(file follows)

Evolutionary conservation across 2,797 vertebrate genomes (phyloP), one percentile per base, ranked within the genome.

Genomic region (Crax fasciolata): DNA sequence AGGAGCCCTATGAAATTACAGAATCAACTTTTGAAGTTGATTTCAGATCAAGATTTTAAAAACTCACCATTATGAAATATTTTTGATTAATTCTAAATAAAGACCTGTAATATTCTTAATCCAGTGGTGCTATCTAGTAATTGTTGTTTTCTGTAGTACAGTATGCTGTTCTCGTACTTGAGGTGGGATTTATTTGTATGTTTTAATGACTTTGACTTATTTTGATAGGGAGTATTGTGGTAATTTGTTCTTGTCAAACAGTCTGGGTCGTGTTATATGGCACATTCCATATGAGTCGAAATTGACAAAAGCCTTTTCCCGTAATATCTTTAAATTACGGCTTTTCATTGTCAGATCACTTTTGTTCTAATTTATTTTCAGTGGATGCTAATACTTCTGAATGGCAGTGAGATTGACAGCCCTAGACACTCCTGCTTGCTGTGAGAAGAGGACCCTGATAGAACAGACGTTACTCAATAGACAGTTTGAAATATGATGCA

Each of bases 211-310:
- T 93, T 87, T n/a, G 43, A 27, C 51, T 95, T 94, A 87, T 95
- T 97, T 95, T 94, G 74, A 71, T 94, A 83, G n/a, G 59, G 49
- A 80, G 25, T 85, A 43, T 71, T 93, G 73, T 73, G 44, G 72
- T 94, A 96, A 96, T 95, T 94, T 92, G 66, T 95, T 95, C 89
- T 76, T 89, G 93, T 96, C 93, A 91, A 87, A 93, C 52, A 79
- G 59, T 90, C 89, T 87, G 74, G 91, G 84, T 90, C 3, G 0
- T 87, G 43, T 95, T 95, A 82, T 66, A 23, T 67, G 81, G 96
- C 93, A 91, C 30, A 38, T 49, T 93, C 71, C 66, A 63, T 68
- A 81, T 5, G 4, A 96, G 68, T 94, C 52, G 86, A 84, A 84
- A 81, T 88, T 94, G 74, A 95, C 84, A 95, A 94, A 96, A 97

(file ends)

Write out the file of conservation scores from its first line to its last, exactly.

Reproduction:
Evolutionary conservation across 2,797 vertebrate genomes (phyloP), one percentile per base, ranked within the genome.

Genomic region (Crax fasciolata): DNA sequence AGGAGCCCTATGAAATTACAGAATCAACTTTTGAAGTTGATTTCAGATCAAGATTTTAAAAACTCACCATTATGAAATATTTTTGATTAATTCTAAATAAAGACCTGTAATATTCTTAATCCAGTGGTGCTATCTAGTAATTGTTGTTTTCTGTAGTACAGTATGCTGTTCTCGTACTTGAGGTGGGATTTATTTGTATGTTTTAATGACTTTGACTTATTTTGATAGGGAGTATTGTGGTAATTTGTTCTTGTCAAACAGTCTGGGTCGTGTTATATGGCACATTCCATATGAGTCGAAATTGACAAAAGCCTTTTCCCGTAATATCTTTAAATTACGGCTTTTCATTGTCAGATCACTTTTGTTCTAATTTATTTTCAGTGGATGCTAATACTTCTGAATGGCAGTGAGATTGACAGCCCTAGACACTCCTGCTTGCTGTGAGAAGAGGACCCTGATAGAACAGACGTTACTCAATAGACAGTTTGAAATATGATGCA

Each of bases 211-310:
- T 93, T 87, T n/a, G 43, A 27, C 51, T 95, T 94, A 87, T 95
- T 97, T 95, T 94, G 74, A 71, T 94, A 83, G n/a, G 59, G 49
- A 80, G 25, T 85, A 43, T 71, T 93, G 73, T 73, G 44, G 72
- T 94, A 96, A 96, T 95, T 94, T 92, G 66, T 95, T 95, C 89
- T 76, T 89, G 93, T 96, C 93, A 91, A 87, A 93, C 52, A 79
- G 59, T 90, C 89, T 87, G 74, G 91, G 84, T 90, C 3, G 0
- T 87, G 43, T 95, T 95, A 82, T 66, A 23, T 67, G 81, G 96
- C 93, A 91, C 30, A 38, T 49, T 93, C 71, C 66, A 63, T 68
- A 81, T 5, G 4, A 96, G 68, T 94, C 52, G 86, A 84, A 84
- A 81, T 88, T 94, G 74, A 95, C 84, A 95, A 94, A 96, A 97